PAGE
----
NATO states may send troops to Ukraine – ex-chief
Former NATO Secretary-General Anders Rasmussen has claimed that some member states could volunteer to send soldiers to Ukraine, if the country is not offered security assurances on a wide range of issues at an upcoming summit.
Rasmussen, who serves as an adviser to Ukrainian President Vladimir Zelensky and worked with his predecessor, Pyotr Poroshenko, said Kiev should be given written guarantees before NATO leaders meet in Vilnius, Lithuania next month, including for Western intelligence-sharing, weapons transfers and joint military training.
“If NATO cannot agree on a clear path forward for Ukraine, there is a clear possibility that some countries individually might take action,” he said on Wednesday, according to The Guardian.
I think the Poles would seriously consider going in and assemble a coalition of the willing if Ukraine doesn’t get anything in Vilnius.
After touring Europe and the United States in recent weeks to help gin up military support for Ukraine, Rasmussen argued that foreign troop deployments would be legal under international law if requested by Kiev.
While NATO’s current secretary-general, Jens Stoltenberg, recently confirmed that some security assurances would be discussed at the summit, he stressed that full guarantees could only be offered to member states. The bloc first pledged to grant Ukraine membership back in 2008, and Kiev formally applied to join last September, but little progress has been made on the issue since.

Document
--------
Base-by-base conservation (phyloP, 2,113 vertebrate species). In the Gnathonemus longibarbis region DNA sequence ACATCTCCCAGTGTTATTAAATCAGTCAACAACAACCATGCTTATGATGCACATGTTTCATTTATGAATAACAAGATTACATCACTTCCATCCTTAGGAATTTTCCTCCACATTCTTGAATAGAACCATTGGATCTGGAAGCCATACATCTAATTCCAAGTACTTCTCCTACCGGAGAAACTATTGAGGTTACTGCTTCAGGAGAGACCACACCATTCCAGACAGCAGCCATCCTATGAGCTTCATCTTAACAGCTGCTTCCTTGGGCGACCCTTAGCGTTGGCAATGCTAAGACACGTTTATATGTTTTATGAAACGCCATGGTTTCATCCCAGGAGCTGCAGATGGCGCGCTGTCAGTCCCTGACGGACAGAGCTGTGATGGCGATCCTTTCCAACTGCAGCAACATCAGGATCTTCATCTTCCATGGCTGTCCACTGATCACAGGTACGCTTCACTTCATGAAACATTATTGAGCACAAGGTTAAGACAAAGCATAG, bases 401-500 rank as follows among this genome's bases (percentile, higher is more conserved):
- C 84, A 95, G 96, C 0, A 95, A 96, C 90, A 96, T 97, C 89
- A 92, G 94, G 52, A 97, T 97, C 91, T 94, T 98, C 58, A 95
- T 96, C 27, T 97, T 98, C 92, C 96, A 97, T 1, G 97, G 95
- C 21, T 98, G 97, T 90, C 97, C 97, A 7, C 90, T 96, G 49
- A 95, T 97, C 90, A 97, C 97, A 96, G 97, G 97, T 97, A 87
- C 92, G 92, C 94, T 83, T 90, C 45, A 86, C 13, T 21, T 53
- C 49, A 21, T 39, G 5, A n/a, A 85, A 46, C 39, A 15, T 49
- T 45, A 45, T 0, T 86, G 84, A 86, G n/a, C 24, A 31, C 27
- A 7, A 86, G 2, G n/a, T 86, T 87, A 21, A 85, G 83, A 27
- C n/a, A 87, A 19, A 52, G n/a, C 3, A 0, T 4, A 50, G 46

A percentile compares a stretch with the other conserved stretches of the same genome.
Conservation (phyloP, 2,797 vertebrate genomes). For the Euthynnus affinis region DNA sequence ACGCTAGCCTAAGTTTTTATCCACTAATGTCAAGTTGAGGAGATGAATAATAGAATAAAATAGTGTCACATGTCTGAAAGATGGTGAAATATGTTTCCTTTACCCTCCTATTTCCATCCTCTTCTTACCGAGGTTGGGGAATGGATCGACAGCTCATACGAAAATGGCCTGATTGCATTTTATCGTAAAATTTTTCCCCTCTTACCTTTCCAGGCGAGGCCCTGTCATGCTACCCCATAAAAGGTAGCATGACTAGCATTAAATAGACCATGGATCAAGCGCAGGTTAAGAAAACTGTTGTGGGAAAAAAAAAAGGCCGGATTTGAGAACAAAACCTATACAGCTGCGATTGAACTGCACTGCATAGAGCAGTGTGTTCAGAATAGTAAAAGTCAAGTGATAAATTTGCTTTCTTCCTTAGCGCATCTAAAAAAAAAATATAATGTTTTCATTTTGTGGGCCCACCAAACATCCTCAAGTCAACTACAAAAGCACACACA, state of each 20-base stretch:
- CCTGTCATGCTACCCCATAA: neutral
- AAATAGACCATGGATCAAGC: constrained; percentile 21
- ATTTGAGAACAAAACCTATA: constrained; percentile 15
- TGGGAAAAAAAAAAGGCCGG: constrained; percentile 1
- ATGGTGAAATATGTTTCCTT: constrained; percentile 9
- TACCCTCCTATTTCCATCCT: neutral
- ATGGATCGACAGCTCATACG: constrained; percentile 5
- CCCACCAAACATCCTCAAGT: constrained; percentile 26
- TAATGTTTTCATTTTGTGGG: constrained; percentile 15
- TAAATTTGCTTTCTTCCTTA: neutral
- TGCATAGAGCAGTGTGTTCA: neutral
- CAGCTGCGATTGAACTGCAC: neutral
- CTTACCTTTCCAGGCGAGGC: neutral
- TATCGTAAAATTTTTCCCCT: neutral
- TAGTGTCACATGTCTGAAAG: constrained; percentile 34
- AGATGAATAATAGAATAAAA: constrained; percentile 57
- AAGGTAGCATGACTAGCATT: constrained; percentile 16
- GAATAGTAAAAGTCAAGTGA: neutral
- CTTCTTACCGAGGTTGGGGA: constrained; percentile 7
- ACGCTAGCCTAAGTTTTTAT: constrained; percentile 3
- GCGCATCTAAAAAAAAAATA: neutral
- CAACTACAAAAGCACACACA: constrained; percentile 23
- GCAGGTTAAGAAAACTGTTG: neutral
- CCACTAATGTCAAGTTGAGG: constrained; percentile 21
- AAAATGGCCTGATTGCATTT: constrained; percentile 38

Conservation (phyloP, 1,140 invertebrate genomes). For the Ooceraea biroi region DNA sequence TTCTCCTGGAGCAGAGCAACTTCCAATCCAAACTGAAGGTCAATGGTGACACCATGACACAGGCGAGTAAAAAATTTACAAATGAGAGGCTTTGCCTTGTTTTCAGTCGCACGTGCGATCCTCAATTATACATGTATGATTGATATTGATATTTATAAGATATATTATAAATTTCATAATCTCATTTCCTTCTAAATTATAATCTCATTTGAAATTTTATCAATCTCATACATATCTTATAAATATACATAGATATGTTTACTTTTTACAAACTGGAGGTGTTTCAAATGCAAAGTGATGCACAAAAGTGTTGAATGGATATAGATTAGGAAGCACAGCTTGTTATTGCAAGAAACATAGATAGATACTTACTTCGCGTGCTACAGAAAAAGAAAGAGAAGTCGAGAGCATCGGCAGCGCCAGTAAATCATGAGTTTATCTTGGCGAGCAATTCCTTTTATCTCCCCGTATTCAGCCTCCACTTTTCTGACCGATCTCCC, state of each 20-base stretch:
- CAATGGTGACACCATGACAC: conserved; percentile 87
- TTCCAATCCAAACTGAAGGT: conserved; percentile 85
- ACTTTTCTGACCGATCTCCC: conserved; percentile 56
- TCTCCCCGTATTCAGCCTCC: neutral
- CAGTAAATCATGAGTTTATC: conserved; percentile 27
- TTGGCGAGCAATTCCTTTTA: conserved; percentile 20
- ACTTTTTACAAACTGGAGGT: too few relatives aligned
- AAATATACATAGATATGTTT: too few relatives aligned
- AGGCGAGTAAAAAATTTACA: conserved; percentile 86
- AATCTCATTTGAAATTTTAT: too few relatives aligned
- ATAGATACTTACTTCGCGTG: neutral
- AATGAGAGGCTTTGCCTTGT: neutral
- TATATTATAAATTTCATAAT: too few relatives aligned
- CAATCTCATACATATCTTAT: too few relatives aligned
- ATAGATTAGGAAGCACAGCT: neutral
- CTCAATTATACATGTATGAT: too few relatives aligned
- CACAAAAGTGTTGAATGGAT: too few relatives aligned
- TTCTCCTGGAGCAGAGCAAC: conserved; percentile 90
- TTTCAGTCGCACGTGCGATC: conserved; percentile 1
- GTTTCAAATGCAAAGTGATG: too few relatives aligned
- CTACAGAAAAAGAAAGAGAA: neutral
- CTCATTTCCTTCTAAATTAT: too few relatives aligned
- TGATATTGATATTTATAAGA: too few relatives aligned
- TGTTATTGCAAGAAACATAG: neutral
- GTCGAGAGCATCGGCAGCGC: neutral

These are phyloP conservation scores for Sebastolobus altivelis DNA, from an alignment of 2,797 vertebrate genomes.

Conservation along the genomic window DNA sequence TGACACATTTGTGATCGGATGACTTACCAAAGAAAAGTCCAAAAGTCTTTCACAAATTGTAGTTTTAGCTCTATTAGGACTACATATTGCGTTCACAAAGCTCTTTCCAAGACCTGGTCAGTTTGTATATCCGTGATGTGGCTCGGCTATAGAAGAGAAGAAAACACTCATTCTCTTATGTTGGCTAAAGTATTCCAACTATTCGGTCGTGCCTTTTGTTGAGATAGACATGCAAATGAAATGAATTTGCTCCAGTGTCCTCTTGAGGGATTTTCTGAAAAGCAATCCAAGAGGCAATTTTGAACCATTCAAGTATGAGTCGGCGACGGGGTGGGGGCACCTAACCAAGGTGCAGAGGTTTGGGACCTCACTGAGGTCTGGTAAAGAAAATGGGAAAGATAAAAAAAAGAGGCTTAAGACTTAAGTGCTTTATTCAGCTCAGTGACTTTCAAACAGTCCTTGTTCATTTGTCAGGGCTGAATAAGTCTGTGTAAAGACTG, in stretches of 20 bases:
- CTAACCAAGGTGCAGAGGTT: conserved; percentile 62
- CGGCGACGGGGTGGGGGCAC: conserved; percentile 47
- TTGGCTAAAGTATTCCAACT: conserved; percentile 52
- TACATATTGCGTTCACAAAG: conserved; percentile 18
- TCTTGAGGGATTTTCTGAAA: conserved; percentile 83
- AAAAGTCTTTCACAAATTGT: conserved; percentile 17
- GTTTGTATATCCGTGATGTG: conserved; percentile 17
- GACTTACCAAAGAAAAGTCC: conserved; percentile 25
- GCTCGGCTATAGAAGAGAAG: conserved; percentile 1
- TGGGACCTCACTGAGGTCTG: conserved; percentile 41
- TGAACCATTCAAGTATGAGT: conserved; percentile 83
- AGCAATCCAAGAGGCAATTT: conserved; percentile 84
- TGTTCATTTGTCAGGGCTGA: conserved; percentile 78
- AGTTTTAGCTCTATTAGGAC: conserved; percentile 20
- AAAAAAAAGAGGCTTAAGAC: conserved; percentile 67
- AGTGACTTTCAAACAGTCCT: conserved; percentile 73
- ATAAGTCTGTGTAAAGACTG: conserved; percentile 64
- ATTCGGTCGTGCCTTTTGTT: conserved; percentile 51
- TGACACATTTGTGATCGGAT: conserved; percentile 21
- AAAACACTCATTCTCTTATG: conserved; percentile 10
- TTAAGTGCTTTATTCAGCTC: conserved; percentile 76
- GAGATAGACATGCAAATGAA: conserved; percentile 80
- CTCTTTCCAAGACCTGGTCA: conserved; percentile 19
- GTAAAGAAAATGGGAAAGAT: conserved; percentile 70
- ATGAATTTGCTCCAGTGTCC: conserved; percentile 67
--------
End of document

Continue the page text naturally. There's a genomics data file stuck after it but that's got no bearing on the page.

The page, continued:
Several NATO members have become increasingly vocal about Ukraine’s future in the bloc, urging other Western countries to outline a clear path to membership. Earlier this week, a sub-grouping of Eastern European NATO states known as the ‘Bucharest Nine’ issued a statement urging the bloc to “launch a new political track that will lead to Ukraine’s membership in NATO” at the Vilnius event, as well as a “more robust, multi–year, and comprehensive support package.”
Though Washington has also repeatedly affirmed that Ukraine will someday join the military collective, it has placed greater focus on the current conflict with Russia, hoping to resolve the issue of membership later on. However, US Ambassador to NATO Julianne Smith told The Guardian on Wednesday that officials are now “looking at an array of options to signal that Ukraine is advancing in its relationship with NATO,” though did not specify what that might entail.
Zelensky rejected any “substitute for NATO” and reportedly told Western partners that he would not attend the summit in Lithuania in July unless the bloc offers Ukraine “concrete” guarantees or a roadmap to full membership.
Russia views NATO’s continued eastward expansion as a threat to its security and has cited member states’ aid to Ukraine as one of the reasons it launched the military operation in the neighboring state in February 2022. Moscow has repeatedly said that Ukraine’s neutrality would be one of the key conditions for a lasting peace.